5.3 An employee may be accompanied at any formal meeting held under this policy by a work colleague or Trade Union representative. Employees may also seek advice from Human Resources at any stage in the process.
5.4 Where an underlying medical condition or disability is affecting performance at work, the procedure outlined below should be paused in line with Section 11 below.
5.5 The process set out in this policy should normally be followed in order. Where there are repeat occurrences of the same underperformance despite a monitoring period having been successfully completed, circumstances may deem it appropriate to return to Formal Stage of the Performance Improvement Process. Advice must be sought from HR in such cases.
5.6 Performance Improvement Plans (PIPs) should be used as appropriate throughout the performance management process in order to guide and record constructive dialogue relating to underperformance. Performance Improvement Plans should not be retained on employee files any longer than is necessary (in line with the monitoring period or warning they are underpinning) and employees have the right, throughout the process, to record any disagreements on the PIP form itself.
5.7 Employees should receive a written record of any formal meeting which falls within this process. Any written records will be treated as confidential and kept in accordance with the Data Protection Act 1998.
5.8 Different procedures apply to conduct and sickness/ill health cases. The University may commence the process using one procedure but continue the process using a different procedure if it is more appropriate and reasonable to do so. Where an employee refuses or objects to perform an aspect of their role, or refuses to follow a reasonable management instruction, consideration will be given to progressing the matter under the University’s disciplinary procedures.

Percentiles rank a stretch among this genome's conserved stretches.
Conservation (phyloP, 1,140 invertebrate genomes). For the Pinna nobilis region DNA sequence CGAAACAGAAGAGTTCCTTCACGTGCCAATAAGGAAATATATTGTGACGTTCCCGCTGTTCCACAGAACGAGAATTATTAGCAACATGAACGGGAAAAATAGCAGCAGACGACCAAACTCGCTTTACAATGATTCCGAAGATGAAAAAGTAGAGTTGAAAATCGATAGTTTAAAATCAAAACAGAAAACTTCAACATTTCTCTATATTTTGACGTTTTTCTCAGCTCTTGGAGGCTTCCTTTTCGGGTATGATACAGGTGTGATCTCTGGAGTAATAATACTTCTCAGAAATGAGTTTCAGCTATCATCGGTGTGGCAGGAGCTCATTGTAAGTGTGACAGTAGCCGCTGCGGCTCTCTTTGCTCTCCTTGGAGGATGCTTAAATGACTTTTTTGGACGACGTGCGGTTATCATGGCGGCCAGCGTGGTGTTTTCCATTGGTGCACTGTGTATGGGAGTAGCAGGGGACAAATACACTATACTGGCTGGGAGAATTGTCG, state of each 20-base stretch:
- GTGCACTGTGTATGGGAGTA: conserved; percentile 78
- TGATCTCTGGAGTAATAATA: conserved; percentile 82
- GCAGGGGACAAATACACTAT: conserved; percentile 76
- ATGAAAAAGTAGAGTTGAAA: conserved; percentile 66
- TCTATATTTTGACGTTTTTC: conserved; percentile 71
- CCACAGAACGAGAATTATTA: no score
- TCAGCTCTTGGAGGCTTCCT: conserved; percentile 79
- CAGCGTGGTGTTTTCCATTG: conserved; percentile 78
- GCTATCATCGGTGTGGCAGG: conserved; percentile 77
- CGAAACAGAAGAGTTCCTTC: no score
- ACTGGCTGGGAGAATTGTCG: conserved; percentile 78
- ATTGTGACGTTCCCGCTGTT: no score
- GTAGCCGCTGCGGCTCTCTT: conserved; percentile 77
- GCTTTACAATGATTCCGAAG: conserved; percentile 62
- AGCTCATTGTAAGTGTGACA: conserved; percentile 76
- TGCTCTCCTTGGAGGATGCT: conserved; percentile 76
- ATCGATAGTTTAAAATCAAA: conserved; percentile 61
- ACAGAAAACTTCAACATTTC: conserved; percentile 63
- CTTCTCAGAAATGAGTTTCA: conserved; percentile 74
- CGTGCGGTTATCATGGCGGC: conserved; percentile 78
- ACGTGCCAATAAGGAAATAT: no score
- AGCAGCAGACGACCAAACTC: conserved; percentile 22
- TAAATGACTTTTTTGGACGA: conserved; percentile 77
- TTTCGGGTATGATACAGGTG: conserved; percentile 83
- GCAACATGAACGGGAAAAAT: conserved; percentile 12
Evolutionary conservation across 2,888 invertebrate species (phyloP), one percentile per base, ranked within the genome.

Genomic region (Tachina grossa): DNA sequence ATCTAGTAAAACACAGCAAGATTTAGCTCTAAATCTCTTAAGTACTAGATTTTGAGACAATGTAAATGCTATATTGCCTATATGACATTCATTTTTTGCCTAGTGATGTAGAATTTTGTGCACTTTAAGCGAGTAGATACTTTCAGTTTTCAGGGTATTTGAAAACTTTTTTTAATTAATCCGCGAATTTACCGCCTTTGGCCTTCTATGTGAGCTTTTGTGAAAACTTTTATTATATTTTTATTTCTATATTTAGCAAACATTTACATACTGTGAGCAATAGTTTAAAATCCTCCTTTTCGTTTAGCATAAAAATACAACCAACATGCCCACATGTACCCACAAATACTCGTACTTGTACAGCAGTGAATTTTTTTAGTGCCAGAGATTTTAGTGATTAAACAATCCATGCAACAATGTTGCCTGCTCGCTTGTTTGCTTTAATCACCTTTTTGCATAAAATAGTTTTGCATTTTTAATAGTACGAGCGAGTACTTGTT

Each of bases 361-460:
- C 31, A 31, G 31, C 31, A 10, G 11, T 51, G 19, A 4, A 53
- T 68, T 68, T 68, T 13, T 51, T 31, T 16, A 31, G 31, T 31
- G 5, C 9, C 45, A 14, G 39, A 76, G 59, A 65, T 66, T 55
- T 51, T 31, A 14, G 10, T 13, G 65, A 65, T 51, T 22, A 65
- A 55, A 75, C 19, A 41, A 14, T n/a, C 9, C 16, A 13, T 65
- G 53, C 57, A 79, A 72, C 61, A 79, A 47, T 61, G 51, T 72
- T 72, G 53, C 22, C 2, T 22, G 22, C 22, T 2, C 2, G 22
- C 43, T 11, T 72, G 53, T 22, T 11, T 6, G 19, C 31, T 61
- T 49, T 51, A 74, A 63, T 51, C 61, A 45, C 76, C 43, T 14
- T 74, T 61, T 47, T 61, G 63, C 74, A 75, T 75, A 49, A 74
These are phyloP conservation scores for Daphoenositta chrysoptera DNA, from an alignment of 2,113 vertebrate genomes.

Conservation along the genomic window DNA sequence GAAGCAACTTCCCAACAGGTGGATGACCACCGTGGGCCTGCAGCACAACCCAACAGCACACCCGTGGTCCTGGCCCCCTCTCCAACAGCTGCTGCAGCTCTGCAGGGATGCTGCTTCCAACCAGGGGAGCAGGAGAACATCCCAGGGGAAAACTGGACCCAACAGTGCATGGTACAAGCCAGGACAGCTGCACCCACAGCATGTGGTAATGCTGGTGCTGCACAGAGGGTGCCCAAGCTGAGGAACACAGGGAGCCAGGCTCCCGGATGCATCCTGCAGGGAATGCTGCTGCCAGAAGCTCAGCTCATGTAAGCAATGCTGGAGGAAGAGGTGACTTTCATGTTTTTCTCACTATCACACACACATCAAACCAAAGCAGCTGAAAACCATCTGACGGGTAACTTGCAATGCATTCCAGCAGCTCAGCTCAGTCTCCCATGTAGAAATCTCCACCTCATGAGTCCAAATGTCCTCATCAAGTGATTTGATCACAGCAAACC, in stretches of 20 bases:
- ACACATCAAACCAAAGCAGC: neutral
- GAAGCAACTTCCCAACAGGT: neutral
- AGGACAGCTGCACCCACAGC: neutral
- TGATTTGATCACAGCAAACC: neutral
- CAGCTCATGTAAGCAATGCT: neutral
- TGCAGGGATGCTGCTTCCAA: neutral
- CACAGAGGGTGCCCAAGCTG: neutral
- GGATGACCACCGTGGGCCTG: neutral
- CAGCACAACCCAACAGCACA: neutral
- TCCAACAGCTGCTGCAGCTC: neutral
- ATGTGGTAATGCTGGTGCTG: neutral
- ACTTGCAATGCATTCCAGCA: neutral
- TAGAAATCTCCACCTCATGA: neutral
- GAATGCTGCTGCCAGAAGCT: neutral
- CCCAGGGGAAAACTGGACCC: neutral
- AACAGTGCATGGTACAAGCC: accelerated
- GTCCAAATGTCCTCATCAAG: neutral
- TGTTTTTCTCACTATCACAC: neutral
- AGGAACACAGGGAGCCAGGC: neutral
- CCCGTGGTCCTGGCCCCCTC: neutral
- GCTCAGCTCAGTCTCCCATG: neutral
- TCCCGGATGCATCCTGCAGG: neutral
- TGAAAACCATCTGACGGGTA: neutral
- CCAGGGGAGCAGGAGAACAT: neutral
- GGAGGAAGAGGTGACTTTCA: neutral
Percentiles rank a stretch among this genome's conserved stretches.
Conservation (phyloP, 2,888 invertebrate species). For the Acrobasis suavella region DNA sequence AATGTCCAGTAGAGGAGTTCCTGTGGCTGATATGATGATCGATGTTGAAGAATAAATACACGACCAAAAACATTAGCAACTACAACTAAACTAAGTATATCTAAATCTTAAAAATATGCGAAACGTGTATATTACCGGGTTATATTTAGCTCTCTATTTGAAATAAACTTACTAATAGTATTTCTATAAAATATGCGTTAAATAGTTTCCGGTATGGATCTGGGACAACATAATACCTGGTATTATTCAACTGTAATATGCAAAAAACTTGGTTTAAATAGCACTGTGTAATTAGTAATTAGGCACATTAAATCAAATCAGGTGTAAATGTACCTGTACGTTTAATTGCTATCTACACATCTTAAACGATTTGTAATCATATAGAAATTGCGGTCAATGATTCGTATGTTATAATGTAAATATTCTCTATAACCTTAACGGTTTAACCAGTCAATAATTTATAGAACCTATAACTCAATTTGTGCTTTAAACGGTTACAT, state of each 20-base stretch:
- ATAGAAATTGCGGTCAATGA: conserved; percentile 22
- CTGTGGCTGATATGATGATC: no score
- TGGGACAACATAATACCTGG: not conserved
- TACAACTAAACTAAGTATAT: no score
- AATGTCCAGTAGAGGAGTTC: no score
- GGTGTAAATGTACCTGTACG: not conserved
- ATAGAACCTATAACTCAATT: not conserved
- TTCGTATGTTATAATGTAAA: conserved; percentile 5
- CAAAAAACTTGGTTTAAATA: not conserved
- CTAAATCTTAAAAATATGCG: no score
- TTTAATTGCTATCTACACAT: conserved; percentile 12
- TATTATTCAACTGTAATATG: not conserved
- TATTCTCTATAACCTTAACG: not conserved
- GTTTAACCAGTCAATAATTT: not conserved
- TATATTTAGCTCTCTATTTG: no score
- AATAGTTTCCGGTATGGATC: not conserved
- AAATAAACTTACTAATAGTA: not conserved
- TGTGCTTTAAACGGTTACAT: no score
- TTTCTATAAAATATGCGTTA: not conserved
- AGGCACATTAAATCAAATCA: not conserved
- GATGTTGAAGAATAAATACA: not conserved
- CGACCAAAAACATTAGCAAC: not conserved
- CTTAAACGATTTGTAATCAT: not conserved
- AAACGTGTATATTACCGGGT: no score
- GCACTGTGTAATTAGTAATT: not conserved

5.9 This policy recognises the principle that in their areas of academic expertise, staff engaged in teaching, the provision of learning or research will have freedom within the law to hold and express opinion, to question and test established ideas and received wisdom and to present controversial or unpopular points of view without placing in jeopardy their employment or any entitlements or privileges they enjoy.
6. Roles and Responsibilities
6.1.1 Employees are expected to perform their duties to the best of their ability.
6.1.2 Employees should engage with and contribute to objective setting processes to ensure that expectations are clear between both managers and employees
6.1.3 Employees should raise any concerns about matters which may impact on their performance with their manager as early as possible to ensure that support mechanisms or adjustments can be considered at the earliest opportunity. This may include raising a lack of clarity over expectations/objectives or notifying a manager of an underlying medical condition which is affecting (or may affect) performance.
6.1.4 Where underperformance is identified, employees are expected to take part in constructive discussions around performance improvement and to work towards any identified improvements by complying with agreed actions and/or Performance Improvement Plans.